For David Jones, who works as a personal trainer, providing that encouragement is all part of the job.
He runs training sessions at Phase 2 Gym near Alrewas in Staffordshire and also leads group exercise classes.
“I originally qualified as a personal trainer so that I could move on from a job that I didn’t enjoy and into a career which focused on my love of fitness.
“However, after completing all of my qualifications I covered an indoor cycle class and got the bug for group exercise. This turned out to be the best thing for me as it allowed me to establish myself in the area really quickly.
“Now the vast majority of my personal training clients have come to me from my group exercise classes wanting to progress further, says the 27-year-old.”
He always tailors his training to his client’s needs and goals and aims to keep things as simple as possible.
“There isn’t a one-size-fits-all approach, so I put together personalised programs that last between four and 16 weeks depending on the individual, their background, and their needs.
“During this process there’s always a lot of communication between us and adjustments can be made where needed.
“For people who may not have much experience on the gym floor, especially with weights, the first thing I want to be certain of is that they can safely and confidently perform the basic compound lifts – the deadlift, bench press and squat – as they regularly feature in most workout programs.
“For people who are already regular gym goers who find themselves plateauing, my first step is to establish what they’re already doing.
“From here I can put together a program that will ‘shake things up’ and get them back on track.
“However, the recurring priority is getting the nutritional side of the program correct. Whether this be a slight reduction in calories to help with fat loss, or a slight increase to help with gaining strength and muscle, getting the nutrition right is the pivotal detail in any plan, you can’t out-train a bad nutrition plan,” says David, who lives in Lichfield.
Motivating people, especially on days when they are finding it tough and are not really in the mood to train, is another key part of the role.
“I’m very lucky that I have regular contact with the majority of my clients outside of our one-to-one sessions. This is either in classes that I still teach at various clubs in the area, or, I see them at The Phase 2 Gym in Orgreave, between Alrewas and Kings Bromley, which is where I train them.
“It’s having a strong relationship with them, and knowing what they need to hear at that moment, but equally, also knowing when to back off and let them work, that allows me to motivate them effectively,” says David.
During his time as a personal trainer he’s been able to celebrate many different achievements with his customers.
“Every single one of my clients has achieved something that I take great pride in. None of them are world records, or mind boggling numbers, but they’re real people, many with families and full-time jobs, who have managed to achieve real and sustainable change in their lives, that’s what I’m most proud of.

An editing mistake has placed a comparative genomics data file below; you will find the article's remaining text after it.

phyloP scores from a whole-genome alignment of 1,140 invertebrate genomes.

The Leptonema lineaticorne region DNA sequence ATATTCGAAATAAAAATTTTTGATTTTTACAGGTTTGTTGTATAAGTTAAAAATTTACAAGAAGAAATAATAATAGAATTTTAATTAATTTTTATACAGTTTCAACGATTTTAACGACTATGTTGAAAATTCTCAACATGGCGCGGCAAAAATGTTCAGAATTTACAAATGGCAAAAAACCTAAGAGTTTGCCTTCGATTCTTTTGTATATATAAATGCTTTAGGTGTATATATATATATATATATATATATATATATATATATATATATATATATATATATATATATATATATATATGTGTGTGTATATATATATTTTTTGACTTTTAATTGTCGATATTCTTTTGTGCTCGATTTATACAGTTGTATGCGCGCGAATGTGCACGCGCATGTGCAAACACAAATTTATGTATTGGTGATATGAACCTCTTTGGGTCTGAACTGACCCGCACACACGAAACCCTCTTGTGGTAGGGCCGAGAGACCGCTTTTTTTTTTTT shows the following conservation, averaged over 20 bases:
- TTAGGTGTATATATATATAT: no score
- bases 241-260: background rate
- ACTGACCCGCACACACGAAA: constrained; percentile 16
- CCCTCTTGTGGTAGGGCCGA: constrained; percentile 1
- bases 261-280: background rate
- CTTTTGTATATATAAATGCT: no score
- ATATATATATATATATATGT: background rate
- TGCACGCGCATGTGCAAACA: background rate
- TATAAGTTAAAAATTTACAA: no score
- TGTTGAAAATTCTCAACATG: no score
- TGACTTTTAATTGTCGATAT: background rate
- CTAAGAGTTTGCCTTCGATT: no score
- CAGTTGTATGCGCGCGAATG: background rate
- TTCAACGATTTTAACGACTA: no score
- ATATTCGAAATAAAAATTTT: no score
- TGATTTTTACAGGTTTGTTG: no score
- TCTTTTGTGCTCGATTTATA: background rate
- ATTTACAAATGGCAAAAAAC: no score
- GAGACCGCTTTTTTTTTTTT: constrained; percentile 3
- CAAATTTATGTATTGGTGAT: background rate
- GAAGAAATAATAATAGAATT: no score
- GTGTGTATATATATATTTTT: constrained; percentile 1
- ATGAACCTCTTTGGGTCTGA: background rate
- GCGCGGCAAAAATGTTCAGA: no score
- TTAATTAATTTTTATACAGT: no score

“A couple of quick examples are changing a client’s relationship with exercise, making it into something they enjoyed, rather than dreaded; taking a client from never running in their life to completing their first marathon; breaking the thought process that a higher number on the scale is inherently bad and helping someone lose a stone and a half between New Year’s Day 2020 and the start of lockdown without making them give up their beloved Lindt Lindors.
“Not mind-blowing feats of fitness, but changes I bet most people would love to make but aren’t sure where to start,” says David.
He believes being a personal trainer a rewarding career with plenty of job satisfaction. “There’s so much to love about this job, but what I love most is a draw between getting to know so many different people from different walks of life, and sharing in their enthusiasm as they see progress happening,” he tells Weekend.
As with many other industries it’s a role that does come with some difficulties but David has learned how to overcome them.
“The biggest challenge in this job at the moment is being credible. We have so much access to information now it can be hard to know what is correct. Add this to a plethora of celebrities using their platforms to get paid to plug different programs and diets, sometimes it’s hard to tell which way is up.
“To overcome this, it takes patience on my part, and perseverance on the client’s part. No-one gets into a position where they’re unhappy with their physical or mental health overnight, so it’s not going to dramatically change to something you’re happier with overnight either. However, it’s also on me as a trainer to quickly notice when something isn’t working as it should and adjust it,” he tells Weekend.
So what does it take to be a successful personal trainer?
“Being highly organised is a must, the ability to multi-task, and people skills, such as empathy and patience, go a long way.
“You also need to have a high level of knowledge of both your industry’s current trends and latest research. Much like everything else in the world, the fitness industry is constantly changing and progressing and you have to keep up to stay credible, or you’ll get left behind,” explains David.
As well as helping to improve and maintain his client’s fitness, he also works hard to keep on top of his own fitness levels.
“I enjoy a balanced approach to fitness, a mix of traditional weightlifting, lower impact cardio such as cycling, and maintaining a regular flexibility and mobility program to help prevent injuries. That’s on top of the group exercise classes I still teach in the area and via Zoom,” says David.